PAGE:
Molecular Epidemiology of Campylobacter Isolates from Poultry Production Units in Southern Ireland

There are multiple sources from which Campylobacter can be transmitted on broiler farms and following their introduction into broiler flocks, the spread of Campylobacter is influenced by many host and environmental factors, including thinning, according to researchers in the Irish Republic.
calendar icon 18 December 2011
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Emer O'Mahony of University College Dublin and co-authors there and at Cork County Council and Teagasc Food Research Centre have reported their study aimed to identify the sources and routes of transmission of Campylobacter in intensively reared poultry farms in the Republic of Ireland in a recent issue of PLoS One.

The scientists explain that breeder flocks and their corresponding broilers housed in three growing facilities were screened for the presence of Campylobacter species from November 2006 to September 2007.

All the breeder flocks tested positive for Campylobacter species (with C. jejuni and C. coli being identified). Similarly, all broiler flocks also tested positive for Campylobacter by the end of the rearing period.

Faecal and environmental samples were analyzed at regular intervals throughout the rearing period of each broiler flock. Campylobacter was not detected in the disinfected house, or in one-day old broiler chicks. C. jejuni was isolated from environmental samples including air, water puddles, adjacent broiler flocks and soil.

A representative subset of isolates from each farm was selected for further characterisation using flaA-SVR sub-typing and multi-locus sequence typing (MLST) to determine if same-species isolates from different sources were indistinguishable or not. Results obtained suggest that no evidence of vertical transmission existed and that adequate cleaning/disinfection of broiler houses contributed to the prevention of carry-over and cross-contamination. Nonetheless, the environment appears to be a potential source of Campylobacter. The population structure of Campylobacter isolates from broiler farms in Southern Ireland was diverse and weakly clonal.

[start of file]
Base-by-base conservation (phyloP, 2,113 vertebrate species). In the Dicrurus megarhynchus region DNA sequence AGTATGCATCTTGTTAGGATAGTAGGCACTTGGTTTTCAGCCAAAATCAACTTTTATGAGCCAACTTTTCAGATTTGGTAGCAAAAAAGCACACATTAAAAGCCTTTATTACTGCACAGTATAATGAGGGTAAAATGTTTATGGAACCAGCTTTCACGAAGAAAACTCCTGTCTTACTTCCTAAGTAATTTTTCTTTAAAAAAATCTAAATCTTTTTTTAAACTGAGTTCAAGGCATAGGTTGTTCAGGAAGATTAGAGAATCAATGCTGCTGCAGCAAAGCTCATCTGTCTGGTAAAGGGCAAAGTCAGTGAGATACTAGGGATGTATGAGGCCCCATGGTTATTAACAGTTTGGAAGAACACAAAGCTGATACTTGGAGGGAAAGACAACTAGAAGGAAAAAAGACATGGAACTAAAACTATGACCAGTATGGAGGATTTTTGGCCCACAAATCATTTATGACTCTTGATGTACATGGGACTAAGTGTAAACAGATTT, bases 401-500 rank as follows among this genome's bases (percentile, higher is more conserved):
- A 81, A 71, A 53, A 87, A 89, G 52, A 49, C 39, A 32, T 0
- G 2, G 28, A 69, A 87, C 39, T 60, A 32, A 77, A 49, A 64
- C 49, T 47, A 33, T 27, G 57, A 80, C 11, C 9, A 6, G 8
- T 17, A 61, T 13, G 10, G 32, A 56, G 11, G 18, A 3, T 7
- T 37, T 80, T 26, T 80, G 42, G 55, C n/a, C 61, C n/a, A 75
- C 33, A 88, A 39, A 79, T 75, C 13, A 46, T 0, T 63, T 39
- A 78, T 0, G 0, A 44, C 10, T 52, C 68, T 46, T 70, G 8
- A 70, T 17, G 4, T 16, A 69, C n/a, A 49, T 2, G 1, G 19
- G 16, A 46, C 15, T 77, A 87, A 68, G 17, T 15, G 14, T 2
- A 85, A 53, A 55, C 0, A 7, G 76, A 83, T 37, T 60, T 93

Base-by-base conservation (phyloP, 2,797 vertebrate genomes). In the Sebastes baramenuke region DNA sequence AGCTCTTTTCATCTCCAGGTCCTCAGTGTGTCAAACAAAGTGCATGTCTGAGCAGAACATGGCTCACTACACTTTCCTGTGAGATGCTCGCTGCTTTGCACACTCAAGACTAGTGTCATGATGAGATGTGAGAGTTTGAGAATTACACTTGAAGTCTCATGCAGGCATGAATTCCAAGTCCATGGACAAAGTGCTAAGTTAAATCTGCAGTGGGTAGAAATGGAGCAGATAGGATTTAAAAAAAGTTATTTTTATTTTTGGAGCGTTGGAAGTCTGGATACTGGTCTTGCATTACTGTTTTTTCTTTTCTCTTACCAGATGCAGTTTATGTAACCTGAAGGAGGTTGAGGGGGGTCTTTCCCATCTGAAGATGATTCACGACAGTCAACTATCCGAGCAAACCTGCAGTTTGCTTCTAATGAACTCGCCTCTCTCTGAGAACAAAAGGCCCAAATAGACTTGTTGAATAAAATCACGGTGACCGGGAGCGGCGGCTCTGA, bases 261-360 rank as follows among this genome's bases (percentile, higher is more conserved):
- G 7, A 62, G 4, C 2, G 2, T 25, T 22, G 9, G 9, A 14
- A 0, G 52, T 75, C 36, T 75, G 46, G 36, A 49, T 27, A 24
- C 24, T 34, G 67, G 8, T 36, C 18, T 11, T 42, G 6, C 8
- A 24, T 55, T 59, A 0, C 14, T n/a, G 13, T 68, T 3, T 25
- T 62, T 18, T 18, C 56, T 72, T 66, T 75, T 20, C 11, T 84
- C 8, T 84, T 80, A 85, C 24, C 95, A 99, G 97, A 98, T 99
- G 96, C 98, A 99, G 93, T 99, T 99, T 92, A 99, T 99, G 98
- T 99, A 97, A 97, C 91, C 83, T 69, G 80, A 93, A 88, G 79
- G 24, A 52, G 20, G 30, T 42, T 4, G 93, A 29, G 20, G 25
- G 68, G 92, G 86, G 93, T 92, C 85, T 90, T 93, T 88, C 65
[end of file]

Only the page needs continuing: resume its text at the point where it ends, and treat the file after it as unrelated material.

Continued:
In this study, Campylobacter was not isolated from one broiler flock until after the process of partial depopulation or thinning had been carried out, which confirms previous work showing that the practice of thinning has previously been reported as an important risk factor for Campylobacter colonisation of the residual birds.

O'Mahoney and co-authors concluded that there are multiple sources from which Campylobacter can be transmitted on broiler farms. Following their introduction into broiler flocks, the spread of Campylobacter is influenced by various host and environmental factors, such biosecurity measures in place, farming practices, the immune status of the chickens, and the presence of other animals on the farm.

A combined protocol individually targeting each potential source and route of transmission is required as a logical approach to reduce effectively the colonisation of broiler chickens with Campylobacter in a step-wise fashion, the researchers added.


O'Mahony E., J.F. Buckley, D. Bolton, P. Whyte and S Fanning. 2011. Molecular epidemiology of Campylobacter isolates from poultry production units in Southern Ireland. PLoS ONE 6(12):e28490. doi:10.1371/journal.pone.0028490

Further Reading

- You can view the full report by clicking here.

December 2011
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